Best Vegetables Vision:

Three of the Best Vegetables for Vision Health

by Orlin Sorensen

Ask anyone to name a vegetable that’s good for your eyes, and their first answer will most likely be carrots. And yes, while Bugs Bunny’s favorite snack is undeniably filled with vision-enhancing vitamins, there are other veggies that can enhance your eyesight (as well as your immune system, your heart, your colon … the list goes on). So when you’re eating for two (two eyes, that is), consider these three vision-boosting veggies: spinach, kale, and sweet potatoes.


According to the American Optometric Association’s 2008 American Eye-Q survey, which assesses public understanding of issues related to visual health, only 29 percent of Americans use nutrition as a tool to deal with vision loss or other eye problems.

The survey showed that nearly half of all Americans still believe carrots are the best food for eye health. But spinach and other dark, leafy greens prove to be one of the healthiest foods for eyes because they naturally contain large amounts of lutein and zeaxanthin, two antioxidants essential to good vision.

While spinach has approximately the same amount of beta carotene as carrots, it has more lutein and zeaxanthin. Because of this, eating spinach can reduce your risk of getting certain eye diseases, such as age-related macular degeneration, which affects approximately 43 million Americans. In order to maintain healthy eyes, add 10 mg of lutein to your diet each day or eat one cup of cooked spinach four times a week (it is easier for the body to absorb nutrients from cooked spinach than from raw).

Spinach also helps prevent the formation of cataracts in the eye. Lutein and zeaxanthin are powerful antioxidants that protect the eyes from UV radiation damage, particularly from exposure to sunlight, which is one of the leading causes of cataracts.


Likewise, kale, a form of cabbage, is loaded with good-for-yous: vitamin A, vitamin C, vitamin B6 and manganese; dietary fiber, calcium, copper, vitamin B6, and potassium. In fact, according to the World’s Healthiest Foods newsletter, “Kale has more nutritional value for fewer calories than almost any other food around.”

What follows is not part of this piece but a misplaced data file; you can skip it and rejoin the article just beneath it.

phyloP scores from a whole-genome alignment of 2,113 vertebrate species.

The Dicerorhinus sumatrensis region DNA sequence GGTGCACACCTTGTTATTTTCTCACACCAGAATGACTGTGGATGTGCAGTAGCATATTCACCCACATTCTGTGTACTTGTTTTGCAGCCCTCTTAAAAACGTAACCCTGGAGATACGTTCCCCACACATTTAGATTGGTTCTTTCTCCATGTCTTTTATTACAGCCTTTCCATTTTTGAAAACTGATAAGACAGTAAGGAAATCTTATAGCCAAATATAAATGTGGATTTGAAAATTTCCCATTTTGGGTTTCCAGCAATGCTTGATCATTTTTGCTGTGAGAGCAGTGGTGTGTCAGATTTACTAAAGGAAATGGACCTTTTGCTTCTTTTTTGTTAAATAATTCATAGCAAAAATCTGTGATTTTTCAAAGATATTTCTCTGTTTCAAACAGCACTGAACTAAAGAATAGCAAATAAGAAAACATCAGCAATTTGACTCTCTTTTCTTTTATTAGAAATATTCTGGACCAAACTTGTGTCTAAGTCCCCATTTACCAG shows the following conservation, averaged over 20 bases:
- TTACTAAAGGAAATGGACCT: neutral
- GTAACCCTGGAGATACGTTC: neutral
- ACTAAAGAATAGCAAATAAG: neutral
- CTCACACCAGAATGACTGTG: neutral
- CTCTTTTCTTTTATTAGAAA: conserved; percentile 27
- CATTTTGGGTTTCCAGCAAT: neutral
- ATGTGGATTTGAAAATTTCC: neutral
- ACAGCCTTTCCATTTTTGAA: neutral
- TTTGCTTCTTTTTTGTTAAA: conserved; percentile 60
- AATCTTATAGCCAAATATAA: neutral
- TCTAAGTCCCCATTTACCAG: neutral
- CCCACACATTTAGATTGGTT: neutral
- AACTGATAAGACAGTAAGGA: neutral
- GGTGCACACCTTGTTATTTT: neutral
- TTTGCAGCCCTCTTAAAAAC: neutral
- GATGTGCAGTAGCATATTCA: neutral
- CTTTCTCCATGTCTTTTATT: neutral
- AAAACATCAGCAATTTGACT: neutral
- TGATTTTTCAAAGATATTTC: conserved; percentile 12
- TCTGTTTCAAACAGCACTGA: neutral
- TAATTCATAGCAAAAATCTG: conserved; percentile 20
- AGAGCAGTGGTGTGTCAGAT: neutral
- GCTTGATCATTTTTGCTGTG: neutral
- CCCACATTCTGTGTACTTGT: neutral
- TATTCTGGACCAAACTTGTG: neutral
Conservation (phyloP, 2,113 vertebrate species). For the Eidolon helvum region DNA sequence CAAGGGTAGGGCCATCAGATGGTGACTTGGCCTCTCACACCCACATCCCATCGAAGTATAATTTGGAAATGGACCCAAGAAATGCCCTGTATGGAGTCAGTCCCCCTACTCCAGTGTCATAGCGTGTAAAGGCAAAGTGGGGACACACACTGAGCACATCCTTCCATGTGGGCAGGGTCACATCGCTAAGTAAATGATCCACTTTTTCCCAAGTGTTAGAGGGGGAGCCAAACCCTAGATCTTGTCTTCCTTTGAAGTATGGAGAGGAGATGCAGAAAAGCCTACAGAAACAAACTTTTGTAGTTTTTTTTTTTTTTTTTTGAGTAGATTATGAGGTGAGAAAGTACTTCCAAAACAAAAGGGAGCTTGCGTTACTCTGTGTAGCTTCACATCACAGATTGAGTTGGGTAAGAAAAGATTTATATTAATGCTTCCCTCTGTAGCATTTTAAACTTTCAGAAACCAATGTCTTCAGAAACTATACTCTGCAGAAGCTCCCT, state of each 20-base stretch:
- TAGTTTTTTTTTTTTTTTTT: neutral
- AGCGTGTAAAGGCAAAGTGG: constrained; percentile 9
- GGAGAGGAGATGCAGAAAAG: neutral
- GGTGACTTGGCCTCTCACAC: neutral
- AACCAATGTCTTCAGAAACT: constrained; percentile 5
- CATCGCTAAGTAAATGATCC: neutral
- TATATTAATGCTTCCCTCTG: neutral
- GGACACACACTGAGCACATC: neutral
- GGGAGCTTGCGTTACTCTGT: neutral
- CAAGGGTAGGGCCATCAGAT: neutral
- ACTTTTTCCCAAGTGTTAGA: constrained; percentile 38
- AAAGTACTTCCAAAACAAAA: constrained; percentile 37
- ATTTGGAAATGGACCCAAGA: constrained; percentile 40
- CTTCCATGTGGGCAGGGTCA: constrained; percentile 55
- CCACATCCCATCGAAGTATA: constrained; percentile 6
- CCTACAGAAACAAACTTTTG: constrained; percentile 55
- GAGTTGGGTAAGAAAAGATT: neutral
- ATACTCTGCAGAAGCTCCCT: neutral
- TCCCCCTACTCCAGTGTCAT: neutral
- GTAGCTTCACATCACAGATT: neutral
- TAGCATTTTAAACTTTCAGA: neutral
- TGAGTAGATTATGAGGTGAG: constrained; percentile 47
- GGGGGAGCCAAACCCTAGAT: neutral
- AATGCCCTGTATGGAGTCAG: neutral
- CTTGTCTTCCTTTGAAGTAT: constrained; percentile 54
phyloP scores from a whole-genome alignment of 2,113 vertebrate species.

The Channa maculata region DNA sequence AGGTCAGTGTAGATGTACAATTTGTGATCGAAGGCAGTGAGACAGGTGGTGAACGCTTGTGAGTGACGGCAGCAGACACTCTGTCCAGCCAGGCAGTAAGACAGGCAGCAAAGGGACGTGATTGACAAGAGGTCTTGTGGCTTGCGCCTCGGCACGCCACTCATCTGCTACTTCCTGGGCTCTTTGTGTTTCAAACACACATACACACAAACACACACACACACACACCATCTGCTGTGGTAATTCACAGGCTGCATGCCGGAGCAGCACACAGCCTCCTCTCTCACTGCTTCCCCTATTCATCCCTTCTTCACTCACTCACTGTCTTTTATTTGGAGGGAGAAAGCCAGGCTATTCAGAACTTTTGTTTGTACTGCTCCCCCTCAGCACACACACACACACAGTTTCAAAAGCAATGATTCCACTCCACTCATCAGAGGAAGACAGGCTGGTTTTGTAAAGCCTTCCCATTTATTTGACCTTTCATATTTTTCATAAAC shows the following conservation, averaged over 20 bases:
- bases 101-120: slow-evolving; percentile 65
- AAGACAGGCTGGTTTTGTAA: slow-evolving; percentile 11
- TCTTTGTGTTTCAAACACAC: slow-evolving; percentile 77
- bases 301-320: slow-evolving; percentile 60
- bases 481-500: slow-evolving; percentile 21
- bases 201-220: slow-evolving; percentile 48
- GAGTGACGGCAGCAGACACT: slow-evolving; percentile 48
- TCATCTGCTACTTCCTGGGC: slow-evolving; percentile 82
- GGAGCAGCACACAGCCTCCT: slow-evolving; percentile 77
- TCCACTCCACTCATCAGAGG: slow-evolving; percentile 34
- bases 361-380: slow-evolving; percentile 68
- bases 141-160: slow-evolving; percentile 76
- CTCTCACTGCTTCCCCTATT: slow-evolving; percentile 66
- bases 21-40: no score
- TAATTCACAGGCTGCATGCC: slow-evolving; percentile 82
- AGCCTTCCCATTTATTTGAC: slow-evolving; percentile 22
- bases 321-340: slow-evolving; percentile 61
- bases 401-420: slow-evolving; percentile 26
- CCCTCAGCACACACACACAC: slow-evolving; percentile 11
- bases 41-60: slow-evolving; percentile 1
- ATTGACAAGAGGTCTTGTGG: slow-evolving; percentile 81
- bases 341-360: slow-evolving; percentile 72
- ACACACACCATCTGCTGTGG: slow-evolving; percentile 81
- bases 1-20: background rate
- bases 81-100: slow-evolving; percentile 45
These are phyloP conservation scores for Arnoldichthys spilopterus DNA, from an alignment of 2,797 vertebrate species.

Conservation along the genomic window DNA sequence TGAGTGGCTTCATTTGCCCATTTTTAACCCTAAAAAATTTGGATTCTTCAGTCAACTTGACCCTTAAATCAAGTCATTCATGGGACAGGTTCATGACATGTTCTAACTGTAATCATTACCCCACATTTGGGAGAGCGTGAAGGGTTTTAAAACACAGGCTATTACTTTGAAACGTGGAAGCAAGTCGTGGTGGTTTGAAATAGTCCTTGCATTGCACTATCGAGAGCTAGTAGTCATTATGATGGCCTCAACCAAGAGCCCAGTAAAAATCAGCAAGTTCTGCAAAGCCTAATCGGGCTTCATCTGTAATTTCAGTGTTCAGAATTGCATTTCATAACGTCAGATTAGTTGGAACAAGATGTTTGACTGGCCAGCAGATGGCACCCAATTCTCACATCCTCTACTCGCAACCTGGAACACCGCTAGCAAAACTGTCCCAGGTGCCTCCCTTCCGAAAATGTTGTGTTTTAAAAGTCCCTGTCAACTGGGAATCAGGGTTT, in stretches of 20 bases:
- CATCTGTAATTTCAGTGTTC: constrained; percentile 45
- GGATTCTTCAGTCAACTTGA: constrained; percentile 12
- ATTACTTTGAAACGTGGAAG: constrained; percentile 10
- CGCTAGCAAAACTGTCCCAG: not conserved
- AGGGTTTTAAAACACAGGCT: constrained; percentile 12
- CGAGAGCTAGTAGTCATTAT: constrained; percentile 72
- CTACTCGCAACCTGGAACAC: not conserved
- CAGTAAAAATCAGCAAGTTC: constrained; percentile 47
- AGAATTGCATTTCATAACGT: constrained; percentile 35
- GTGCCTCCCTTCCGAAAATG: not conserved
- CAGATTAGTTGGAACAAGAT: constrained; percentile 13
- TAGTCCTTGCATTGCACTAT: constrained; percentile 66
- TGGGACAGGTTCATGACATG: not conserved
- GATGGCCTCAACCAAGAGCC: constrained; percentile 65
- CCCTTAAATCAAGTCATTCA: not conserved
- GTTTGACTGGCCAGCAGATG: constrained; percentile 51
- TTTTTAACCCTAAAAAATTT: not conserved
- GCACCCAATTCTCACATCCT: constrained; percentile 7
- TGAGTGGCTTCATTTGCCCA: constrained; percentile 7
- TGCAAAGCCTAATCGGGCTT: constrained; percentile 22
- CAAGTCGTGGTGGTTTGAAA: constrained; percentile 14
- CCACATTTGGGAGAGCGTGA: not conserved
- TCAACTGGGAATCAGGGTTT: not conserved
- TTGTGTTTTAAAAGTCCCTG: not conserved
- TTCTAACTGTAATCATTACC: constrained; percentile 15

Kale is an excellent source of vitamin C: just one cup of this cooked vegetable supplies 88.8% of the daily value for vitamin C. It has been estimated that more than 50 percent of Americans do not take in the recommended dosage of vitamin C per day. Vitamin C has been shown to minimize or reduce the risk of cataracts and AMD.
Kale is also an excellent source of vitamin A because of its concentrated beta-carotene content. The WHF newsletter notes, “Once inside the body, beta-carotene can be converted into vitamin A, so when you eat kale, it's like getting both these beneficial nutrients at once.” One cup of kale provides 192.4% of the daily value for vitamin A.
Both vitamin A and beta-carotene are important vision nutrients. In a study of over 50,000 female nurses aged 45 to 67, women who consumed the highest dietary amount of vitamin A had a 39% reduced risk of developing cataracts.

Sweet Potatoes

Sweet potatoes, native to the tropical parts of South America, have been cultivated for thousands of years. They are rich in complex carbohydrates, calcium, dietary fiber, beta carotene, vitamin C, and vitamin B6. In 1992, the Center for Science in the Public Interest compared the nutritional value of sweet potatoes to other vegetables, and for many categories, including vitamins A and C, the sweet potato ranked highest in nutritional value, earning 184 points, 100 points over the next veggie on the list, the common potato.

Sweet potatoes contain unique root storage proteins that have significant antioxidant capacities. In one study, these proteins had about one third the antioxidant activity of glutathione, an antioxidant, immune system booster, and detoxifier. Sweet potatoes have healing properties as an antioxidant food, working in the body to eliminate free radicals, which are associated with the development of conditions such as cancer, heart disease, and degenerative eye diseases.

The antioxidant activity in sweet potato skin, regardless of its color, is almost three times higher than in the rest of the tissue. So purchase organically grown sweet potatoes, bake or boil them, and eat the entire tuber, skin and all.

Dr. Stuart Richer, optometrist and the American Optometric Association’s vision and nutrition expert, says, “Clinical research has shown that nutrients in eye-healthy foods can slow vision loss. Indeed, in some cases, these foods can even improve vision while providing additional health benefits to the patient.” That’s good—and good-tasting—news for all of us.

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